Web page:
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Today I am publishing the framework document for the new Animal Health and Veterinary Laboratories Agency (AHVLA), which is being created on 1 April by the merger of two existing executive agencies, Animal Health and the Veterinary Laboratories Agency (VLA), which I announced on 29 June 2010.
The new agency will be an executive agency of the Department for Environment, Food and Rural Affairs with the same remit as its predecessor bodies. In addition to its UK role and commercial activities it will help deliver the Animal Health and Welfare Strategy (GB) through regulatory and advisory activities and the provision of excellent science.
The Parliamentary Under-Secretary of State, Department for Work and Pensions (Lord Freud): Equality 2025 is a non-departmental public body of publicly appointed disabled people, which was established in December 2006.
The group offers strategic confidential advice to government on issues that affect disabled people. This advice can include participation in the very early stages of policy development, or in-depth examination of existing policy. The group works with Ministers and senior officials across government.
The recruitment exercise was carried out in accordance with the Commissioner for Public Appointments' Code of Practice. The quality of applicants for the post was exceptionally high. I am pleased to announce that the successful candidate and new chair of Equality 2025 from 1 April 2011 is Dr Rachel Perkins.
The extraordinary Energy Council began with a report by the Energy Commissioner of the impact of events in north Africa and Japan on the EU's energy market. Although there had been no significant impact on supplies as a result of events in Tunisia, Egypt and Libya, there had been an impact on prices. The EU had 120 days of oil supply. Saudi Arabia and Russia had undertaken to cover any shortfalls in gas and oil supplies. There was general agreement that oil and gas markets were functioning well and that it was important to take a calm approach to reassure the market. The council concluded that although there was no immediate problem with energy supply, the EU should take measures to increase its ability to deal with problems in the future, in line with the priorities agreed at the European Energy Council on 4 February.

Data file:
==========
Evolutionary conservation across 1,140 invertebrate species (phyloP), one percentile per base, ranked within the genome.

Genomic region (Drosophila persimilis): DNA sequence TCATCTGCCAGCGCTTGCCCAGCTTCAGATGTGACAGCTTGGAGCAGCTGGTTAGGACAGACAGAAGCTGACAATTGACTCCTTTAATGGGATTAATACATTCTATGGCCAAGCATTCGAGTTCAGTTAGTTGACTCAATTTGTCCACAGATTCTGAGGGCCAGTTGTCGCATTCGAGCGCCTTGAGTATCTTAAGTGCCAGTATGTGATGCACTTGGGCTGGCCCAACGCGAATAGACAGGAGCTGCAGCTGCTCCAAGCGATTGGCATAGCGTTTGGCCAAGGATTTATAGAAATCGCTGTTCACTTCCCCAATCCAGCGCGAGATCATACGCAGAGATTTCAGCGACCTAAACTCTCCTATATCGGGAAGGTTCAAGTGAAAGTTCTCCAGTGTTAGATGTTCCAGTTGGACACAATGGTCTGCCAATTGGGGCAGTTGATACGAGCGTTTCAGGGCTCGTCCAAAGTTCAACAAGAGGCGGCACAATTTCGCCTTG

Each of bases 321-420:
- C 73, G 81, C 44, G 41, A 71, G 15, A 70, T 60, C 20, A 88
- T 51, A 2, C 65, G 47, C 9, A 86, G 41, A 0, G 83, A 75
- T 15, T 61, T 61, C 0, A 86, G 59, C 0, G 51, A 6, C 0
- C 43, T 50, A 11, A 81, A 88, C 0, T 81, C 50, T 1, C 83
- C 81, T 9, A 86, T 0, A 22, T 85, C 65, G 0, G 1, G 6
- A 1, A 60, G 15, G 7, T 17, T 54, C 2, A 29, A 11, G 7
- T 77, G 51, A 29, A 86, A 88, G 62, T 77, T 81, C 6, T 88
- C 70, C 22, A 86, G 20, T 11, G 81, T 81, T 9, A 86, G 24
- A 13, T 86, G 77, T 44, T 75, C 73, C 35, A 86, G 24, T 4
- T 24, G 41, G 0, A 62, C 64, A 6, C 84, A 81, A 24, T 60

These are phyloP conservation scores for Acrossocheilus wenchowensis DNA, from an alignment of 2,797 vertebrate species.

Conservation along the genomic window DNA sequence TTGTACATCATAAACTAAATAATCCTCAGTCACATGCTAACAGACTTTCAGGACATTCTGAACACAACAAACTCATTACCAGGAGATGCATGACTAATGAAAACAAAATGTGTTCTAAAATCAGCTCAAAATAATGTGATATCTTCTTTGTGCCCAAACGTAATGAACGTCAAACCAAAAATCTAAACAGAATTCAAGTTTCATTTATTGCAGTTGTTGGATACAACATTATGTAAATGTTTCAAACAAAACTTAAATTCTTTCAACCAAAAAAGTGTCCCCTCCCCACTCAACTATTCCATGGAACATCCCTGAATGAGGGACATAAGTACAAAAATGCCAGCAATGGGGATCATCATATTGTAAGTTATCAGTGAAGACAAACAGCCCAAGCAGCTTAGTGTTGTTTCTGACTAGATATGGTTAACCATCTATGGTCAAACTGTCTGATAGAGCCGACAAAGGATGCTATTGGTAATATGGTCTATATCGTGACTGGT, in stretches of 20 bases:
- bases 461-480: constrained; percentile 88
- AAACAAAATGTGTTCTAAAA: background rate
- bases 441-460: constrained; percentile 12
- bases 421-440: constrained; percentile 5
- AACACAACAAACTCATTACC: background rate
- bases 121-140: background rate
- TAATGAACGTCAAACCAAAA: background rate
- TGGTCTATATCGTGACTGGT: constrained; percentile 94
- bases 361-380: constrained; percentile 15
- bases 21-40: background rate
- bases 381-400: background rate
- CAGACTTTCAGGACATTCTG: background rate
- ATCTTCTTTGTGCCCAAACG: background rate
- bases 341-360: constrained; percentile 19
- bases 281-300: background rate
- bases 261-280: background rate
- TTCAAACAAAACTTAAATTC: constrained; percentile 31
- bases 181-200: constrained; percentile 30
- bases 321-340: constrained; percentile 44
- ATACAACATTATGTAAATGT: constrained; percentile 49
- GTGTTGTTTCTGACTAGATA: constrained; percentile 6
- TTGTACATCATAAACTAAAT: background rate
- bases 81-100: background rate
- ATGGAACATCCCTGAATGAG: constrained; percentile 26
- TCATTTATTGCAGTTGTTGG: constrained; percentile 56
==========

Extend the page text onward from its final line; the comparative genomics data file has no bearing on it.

The Commissioner then reported on the situation in Japan; and on the role of nuclear in the energy mix of the EU. He noted the right of member states to decide upon their own energy mix and that nuclear would continue to play a large role in the EU for the foreseeable future. He proposed that member states should work together to develop and approve an EU safety check for nuclear power plants. The UK agreed on the importance of a measured response based on the evidence and on lessons learnt from the events in Japan. Most member states supported this position.
The council concluded that the EU response to the situation in Japan should involve comprehensive risk and safety assessments (stress tests) of nuclear power plants in Europe with full involvement of member states in determining how this should be done. EU neighbouring countries should also be involved in the assessment, as well as international bodies such as the G20 and the IAEA. The EU should maintain high standards of nuclear safety, with a continual process of improvement. The council agreed that communication with the public on these issues should be open and transparent.
The Parliamentary Under-Secretary of State, Department for Work and Pensions (Lord Freud): The Government announced in last October's comprehensive spending review that they would extend the housing benefit shared accommodation rate to people under the age of 35 from 2012. This rate currently applies to people under the age of 25 and reflects the costs of renting non self-contained accommodation in the private sector where the tenant has exclusive use of a bedroom but shares other facilities such as a bathroom.